Keith A. Somers International Foundation
I was asked by a friend to tell my story to a group of local college students. We both hoped that hearing of my experience and asking me questions would heighten student awareness of the terrible cost of distracted or impaired driving and not take those risks.
While the talk did have this effect, after the presentation, two students told me in confidence that they had been planning on taking their own lives that night, but, after hearing my story, changed their minds. At subsequent talks, students approached me to share heartbreaking dilemmas facing them at such a young age. I was not prepared for that and that the thought of those students still haunts me.
My vision for the KASIF is to continually increase the number of students that I speak to, and to maintain the connection and trust that this talks inspire, assemble a team of professional adolescent counselors who can provide the specific help that students need.
Short term goals: Arrange to present dynamic personal presentations/workshops to reach students and develop relationships with administration in schools and non-profit community organizations to open doors to further programs. An array of programs are available, with safe driving education as a leading presentation. Create a team of professional adolescent counselors to connect students with the help they need and follow up with every student for a period of time after they reach out for help.
Medium term goals: Find and connect with like-minded social entrepreneurs and organizations targeting at-risk student vulnerabilities to develop synergies to create even more powerful behavior changes in even greater numbers of at-risk youth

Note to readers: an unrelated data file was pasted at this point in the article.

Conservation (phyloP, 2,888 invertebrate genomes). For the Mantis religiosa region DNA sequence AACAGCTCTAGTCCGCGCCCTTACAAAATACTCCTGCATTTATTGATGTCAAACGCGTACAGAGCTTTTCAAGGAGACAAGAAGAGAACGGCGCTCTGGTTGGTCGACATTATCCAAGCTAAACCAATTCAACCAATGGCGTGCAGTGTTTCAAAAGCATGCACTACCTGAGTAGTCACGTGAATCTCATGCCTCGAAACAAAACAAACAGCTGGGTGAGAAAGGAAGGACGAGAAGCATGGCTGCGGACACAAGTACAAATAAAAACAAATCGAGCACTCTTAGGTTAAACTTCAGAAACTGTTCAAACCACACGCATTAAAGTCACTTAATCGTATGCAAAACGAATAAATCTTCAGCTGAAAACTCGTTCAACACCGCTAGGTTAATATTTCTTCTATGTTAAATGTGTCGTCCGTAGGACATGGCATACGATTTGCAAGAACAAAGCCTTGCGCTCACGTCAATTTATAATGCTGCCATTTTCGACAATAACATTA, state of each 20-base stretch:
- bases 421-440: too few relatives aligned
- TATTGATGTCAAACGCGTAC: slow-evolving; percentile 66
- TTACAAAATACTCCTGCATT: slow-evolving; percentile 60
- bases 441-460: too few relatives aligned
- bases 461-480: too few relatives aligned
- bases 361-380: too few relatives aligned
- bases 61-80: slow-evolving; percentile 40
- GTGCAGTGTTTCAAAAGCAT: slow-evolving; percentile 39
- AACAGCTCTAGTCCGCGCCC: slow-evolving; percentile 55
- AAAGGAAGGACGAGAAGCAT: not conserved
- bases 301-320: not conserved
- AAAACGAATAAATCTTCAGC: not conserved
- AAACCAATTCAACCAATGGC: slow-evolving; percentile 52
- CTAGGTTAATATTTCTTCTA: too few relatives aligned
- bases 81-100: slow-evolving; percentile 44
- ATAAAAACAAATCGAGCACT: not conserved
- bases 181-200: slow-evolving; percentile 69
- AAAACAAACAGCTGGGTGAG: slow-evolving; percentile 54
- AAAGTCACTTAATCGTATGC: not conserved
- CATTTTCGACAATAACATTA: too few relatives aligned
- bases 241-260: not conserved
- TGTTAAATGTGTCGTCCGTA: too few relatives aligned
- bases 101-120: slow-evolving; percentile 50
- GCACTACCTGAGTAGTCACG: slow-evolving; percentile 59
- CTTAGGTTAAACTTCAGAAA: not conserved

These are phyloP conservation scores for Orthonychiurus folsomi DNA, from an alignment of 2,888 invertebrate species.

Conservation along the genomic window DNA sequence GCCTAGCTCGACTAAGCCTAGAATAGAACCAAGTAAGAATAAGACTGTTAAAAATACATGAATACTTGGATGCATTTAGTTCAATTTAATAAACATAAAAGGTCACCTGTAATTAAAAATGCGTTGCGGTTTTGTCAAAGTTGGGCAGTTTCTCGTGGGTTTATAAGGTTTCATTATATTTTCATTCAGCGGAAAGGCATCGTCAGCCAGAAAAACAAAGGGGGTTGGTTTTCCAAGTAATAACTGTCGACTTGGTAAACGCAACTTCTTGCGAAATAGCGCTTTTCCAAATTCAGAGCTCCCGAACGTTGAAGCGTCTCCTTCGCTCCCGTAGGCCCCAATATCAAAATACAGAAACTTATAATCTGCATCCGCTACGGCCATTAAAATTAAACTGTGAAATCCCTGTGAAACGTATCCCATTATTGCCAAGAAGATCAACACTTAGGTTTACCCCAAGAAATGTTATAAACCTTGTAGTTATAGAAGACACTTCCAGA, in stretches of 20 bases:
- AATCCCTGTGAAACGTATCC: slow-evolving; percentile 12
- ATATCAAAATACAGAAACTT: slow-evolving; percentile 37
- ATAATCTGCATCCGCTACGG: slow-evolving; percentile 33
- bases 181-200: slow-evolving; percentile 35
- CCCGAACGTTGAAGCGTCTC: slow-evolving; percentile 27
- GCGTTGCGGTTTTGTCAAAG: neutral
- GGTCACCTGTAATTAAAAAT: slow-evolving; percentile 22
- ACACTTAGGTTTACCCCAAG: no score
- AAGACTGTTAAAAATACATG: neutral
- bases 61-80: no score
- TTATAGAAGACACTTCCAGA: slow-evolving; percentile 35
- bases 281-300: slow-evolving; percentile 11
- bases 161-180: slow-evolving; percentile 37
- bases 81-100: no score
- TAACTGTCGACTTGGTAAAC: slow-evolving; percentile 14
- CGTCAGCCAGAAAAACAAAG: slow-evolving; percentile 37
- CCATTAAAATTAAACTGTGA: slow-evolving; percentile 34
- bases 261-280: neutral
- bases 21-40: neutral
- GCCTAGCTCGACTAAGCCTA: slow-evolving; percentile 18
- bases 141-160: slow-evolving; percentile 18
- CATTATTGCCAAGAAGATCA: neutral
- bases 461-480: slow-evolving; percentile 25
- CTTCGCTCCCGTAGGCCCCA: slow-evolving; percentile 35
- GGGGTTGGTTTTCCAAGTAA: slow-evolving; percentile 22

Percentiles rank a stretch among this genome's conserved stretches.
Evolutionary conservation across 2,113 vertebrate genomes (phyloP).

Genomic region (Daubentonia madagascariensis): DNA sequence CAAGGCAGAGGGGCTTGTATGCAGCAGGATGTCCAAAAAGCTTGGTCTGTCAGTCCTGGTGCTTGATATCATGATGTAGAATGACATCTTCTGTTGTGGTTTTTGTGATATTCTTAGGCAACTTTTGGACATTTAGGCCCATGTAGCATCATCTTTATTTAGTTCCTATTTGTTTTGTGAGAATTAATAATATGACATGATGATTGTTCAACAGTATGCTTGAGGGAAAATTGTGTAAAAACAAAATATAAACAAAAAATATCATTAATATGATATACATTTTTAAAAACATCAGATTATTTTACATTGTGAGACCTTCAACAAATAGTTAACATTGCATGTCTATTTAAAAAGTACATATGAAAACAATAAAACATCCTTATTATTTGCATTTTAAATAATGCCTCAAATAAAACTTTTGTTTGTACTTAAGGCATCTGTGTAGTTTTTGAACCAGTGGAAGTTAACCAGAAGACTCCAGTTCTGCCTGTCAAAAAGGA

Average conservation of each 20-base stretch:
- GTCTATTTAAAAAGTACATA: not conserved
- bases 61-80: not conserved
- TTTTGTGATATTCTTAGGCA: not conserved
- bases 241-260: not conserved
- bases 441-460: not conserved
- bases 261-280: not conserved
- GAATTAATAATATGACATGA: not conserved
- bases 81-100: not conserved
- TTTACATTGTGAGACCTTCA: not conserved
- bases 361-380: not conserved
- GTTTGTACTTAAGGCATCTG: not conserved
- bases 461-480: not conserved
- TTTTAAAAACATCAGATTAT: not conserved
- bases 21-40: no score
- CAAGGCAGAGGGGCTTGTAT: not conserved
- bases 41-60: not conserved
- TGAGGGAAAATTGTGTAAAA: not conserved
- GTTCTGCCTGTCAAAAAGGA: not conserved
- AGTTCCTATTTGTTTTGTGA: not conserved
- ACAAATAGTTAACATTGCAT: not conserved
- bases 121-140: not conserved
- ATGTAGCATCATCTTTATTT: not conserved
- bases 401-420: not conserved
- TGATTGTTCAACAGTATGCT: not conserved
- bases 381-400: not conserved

Long range goals: Based on ongoing experience, develop and refine a framework to scale the aforementioned presentations and workshops to reach a maximum number of at-risk youth. Our plans include developing a hybrid format beginning with a powerful recorded presentation, followed by interactive workshops to develop tools for at-risk students to make healthy choices is areas that their demographic has traditionally made unhealthy ones.
Unmet Needs that KASIF Addresses
The Centers for Disease Control and Prevention states that motor vehicle crashes are the leading cause of death for U.S. teens. Based on their findings, in 2014 2,650 teens in the United States aged 16–19 were killed and almost 292,000 were treated in emergency departments for injuries suffered in motor-vehicle crashes. That means that seven teens ages 16 to 19 died every day from motor vehicle injuries.
Vehicular injury is not the only serious threat to teenage lives. Other teenagers may pose threats from bullying and abuse, as do, sadly, some adults. Seemingly self-inflicted injuries from alcohol and drug abuse, eating disorders and suicide also loom in the future of many students. See Appendix II for the alarming current statistics.
While organizations and programs exist to support teenagers, the data shows that there exists a gap in these services that the most vulnerable youth fall into. We hope to fill that gap.